The oil market downturn has hit National Oilwell Varco's (NOV 3.48%) financial results hard. Last quarter was its worst yet, with revenue sliding another 5% sequentially while its net loss widened. However, oil prices have improved significantly over the past several months, causing some green shoots to start appearing. The question that remains is whether the fourth quarter finally marked the beginning of a long-awaited recovery in National Oilwell's results and outlook.
Here are three metrics to focus on when it reports next week that should confirm whether its results have bottomed.
Did the revenue slide end?
The oil equipment maker initially thought that its results would start improving during the third quarter, projecting a 10% sequential increase in revenue due to large projects booked earlier in the year. Instead, revenue slipped again, continuing its more than two-year decline:
Given what happened last quarter, National Oilwell Varco offered tepid guidance for the forth quarter. CEO Clay Williams said on the third-quarter conference call that while results were "at or near the bottom of an extraordinary down cycle" he still saw "lots of cross-currents." For example, Williams thought that completion and production systems revenue would improve in the fourth quarter by a mid-single-digit percentage because 80% of its revenue comes from short-cycle shale development, which has increased in recent months. However, he was not quite as optimistic about the wellbore technology, rig aftermarket, or rig systems segments, forecasting single-digit declines in each business line.
What investors should focus on is whether revenue continued its decline as expected or if it finally hit bottom due to improving oil and gas drilling activities as producers started spending more money.
Did margins continue to improve?
While National Oilwell Varco's revenue and earnings continued slumping last quarter, its margins improved a bit. That is evident after adjusted EBITDA increased by $43 million from the prior quarter to $68 million, or 4.1% of sales. Fueling that growth in the face of falling sales was the company's ability to improve efficiency and drive out costs.
However, given the company's weak guidance, it will be tough for it to deliver higher margins again this quarter. For instance, on the third-quarter conference call, Williams said that margins in the rig aftermarket business would probably fall by a few hundred basis points due to falling sales and a different mix of spare parts and repair services. He sees a similar drop in rig system margins resulting from a shift to lower-margin land opportunities and lower-priced and lower-margin offshore orders in its backlog. However, Williams did note that margins in the completion and production solutions segment should improve thanks to the expected rise in revenue and additional cost reductions. Meanwhile, Williams thought that EBITDA in wellbore technologies would be roughly flat on account of continued cost reductions.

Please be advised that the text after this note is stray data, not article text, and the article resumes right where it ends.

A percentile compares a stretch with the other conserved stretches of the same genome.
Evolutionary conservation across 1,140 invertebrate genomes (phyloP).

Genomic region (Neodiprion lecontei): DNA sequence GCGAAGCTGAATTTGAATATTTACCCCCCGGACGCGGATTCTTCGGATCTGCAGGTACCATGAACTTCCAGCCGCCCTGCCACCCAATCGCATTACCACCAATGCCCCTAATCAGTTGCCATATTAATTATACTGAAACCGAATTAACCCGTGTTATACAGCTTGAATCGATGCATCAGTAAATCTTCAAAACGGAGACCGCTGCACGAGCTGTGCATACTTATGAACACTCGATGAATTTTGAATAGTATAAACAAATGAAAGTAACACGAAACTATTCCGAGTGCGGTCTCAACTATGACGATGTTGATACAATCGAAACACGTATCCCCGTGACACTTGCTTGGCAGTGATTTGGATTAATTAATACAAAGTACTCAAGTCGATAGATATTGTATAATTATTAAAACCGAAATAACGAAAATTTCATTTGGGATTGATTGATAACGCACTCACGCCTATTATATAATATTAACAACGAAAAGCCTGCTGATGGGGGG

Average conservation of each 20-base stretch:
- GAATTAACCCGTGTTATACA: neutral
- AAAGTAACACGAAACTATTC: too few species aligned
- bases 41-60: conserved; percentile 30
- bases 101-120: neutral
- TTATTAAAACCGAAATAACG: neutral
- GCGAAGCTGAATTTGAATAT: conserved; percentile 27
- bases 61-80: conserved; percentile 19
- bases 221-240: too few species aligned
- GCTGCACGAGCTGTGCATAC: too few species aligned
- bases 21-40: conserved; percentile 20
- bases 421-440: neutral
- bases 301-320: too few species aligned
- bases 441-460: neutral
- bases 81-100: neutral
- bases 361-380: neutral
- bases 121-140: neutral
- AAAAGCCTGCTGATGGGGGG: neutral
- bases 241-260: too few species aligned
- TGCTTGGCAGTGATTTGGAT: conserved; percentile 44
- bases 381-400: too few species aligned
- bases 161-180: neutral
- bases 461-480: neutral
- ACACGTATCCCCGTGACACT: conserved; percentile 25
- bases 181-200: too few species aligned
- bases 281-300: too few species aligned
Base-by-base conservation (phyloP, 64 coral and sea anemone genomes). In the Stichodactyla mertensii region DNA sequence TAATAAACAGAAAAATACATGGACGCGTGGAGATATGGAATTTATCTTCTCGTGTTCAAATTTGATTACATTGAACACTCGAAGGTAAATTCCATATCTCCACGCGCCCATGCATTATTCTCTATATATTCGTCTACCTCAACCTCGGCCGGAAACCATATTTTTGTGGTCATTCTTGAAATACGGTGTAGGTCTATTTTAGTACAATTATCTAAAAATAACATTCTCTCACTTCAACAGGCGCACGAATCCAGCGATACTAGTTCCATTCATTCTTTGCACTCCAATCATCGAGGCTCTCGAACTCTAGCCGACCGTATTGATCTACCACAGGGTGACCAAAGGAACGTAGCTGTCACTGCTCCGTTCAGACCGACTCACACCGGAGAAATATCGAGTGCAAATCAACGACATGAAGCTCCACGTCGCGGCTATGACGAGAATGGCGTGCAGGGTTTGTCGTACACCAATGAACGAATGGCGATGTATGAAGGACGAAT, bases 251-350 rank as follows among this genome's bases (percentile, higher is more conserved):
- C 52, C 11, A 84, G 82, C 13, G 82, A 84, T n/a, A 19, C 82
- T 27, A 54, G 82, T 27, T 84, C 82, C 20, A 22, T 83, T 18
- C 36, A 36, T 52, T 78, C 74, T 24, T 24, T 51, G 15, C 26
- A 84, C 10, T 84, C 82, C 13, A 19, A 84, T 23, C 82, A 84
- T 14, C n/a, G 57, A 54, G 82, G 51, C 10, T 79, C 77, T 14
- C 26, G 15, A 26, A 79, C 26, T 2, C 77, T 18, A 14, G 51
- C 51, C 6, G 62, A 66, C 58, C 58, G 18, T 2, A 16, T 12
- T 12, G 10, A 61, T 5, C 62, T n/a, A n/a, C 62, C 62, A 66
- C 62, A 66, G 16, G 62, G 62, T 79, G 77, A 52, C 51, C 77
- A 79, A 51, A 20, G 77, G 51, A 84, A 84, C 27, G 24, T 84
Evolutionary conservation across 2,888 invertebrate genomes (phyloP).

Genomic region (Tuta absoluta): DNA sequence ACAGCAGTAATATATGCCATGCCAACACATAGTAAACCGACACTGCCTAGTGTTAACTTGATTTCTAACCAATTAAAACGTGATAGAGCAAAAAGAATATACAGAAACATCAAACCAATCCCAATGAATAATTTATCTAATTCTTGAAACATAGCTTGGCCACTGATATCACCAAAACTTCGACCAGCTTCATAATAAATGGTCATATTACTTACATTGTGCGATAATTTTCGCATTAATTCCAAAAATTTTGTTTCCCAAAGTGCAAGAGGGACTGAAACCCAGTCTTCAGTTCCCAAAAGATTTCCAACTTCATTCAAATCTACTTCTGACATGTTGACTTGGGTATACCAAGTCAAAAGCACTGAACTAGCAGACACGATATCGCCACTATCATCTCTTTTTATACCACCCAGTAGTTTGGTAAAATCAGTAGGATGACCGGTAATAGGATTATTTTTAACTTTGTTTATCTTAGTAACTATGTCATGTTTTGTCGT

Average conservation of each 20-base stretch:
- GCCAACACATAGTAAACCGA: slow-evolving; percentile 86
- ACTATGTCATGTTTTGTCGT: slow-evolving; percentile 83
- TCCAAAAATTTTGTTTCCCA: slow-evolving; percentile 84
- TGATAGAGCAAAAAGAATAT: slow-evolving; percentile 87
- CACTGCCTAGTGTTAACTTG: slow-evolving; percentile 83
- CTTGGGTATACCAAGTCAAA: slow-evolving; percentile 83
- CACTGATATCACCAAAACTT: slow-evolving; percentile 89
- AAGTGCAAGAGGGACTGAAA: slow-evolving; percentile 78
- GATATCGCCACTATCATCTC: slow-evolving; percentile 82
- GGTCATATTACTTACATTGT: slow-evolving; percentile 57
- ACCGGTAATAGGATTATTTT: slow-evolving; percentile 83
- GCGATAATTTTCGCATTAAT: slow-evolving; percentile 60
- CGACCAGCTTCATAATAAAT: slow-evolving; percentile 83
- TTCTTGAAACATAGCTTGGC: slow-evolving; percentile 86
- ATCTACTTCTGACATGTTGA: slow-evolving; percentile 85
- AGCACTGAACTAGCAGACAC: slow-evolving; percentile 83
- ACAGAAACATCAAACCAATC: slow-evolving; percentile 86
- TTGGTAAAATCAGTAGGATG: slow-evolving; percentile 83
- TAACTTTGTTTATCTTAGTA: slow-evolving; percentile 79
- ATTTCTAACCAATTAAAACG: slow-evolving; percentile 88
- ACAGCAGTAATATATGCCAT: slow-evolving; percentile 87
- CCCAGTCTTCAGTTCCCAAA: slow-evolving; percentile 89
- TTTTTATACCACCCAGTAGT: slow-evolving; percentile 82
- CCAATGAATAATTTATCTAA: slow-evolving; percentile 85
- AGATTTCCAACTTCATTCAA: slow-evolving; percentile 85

For the company to boost margins in the face of these headwinds, it would need to keep a firm lid on costs during the quarter or sales would need to come in ahead of expectations. Ideally, however, we would like to see both happen.
Is the outlook decidedly more bullish?
On last quarter's call, Williams told the tale of two oil markets. The rebound of oil prices back into the $50s enabled low-cost producers in the U.S., Russia, and Saudi Arabia to increase oil and gas development activities, which fueled higher equipment sales. However, conditions remained very challenging for offshore customers as well as for other international areas, which put more pressure on equipment and service prices.
Given National Oilwell Varco's offshore-focused business, markets need to show some signs of improvement. The good news is that service companies see better days ahead for that market. Leading oil-field service company Schlumberger (SLB 1.50%), for example, might not have been overly bullish but it did seem to think the worst was over. That is evident from comments by Schlumberger CEO Paal Kibsgaard, who said on its recent fourth-quarter conference call that "activity levels in key market segments such as exploration and deepwater are at record lows and although we do not expect a dramatic short-term recovery, the trends can only be positive from this point on." Meanwhile, reservoir specialist Core Labs (CLB -0.98%) was much more bullish. In Core's fourth-quarter earnings release, it wrote that while international and deepwater markets are currently challenging, it "believes those markets are poised for a rebound beginning in the first half of 2017." In fact, it concludes that a "V-shaped" recovery is already underway in the oil market.
Given these views, investors should focus on what National Oilwell's customers are telling it about their spending plans and if that's translating into actual sales or a reasonable expectation for improving sales in 2017.
Make no mistake about it: The fourth quarter will not be a good one for National Oilwell Varco. That said, the quarter would be less atrocious if revenue stopped its slide and margins edged up a bit more. Meanwhile, the icing on the cake would be the release of a bullish outlook, backed by customer conversations confirming plans to open their pocketbooks in 2017 and buy more equipment.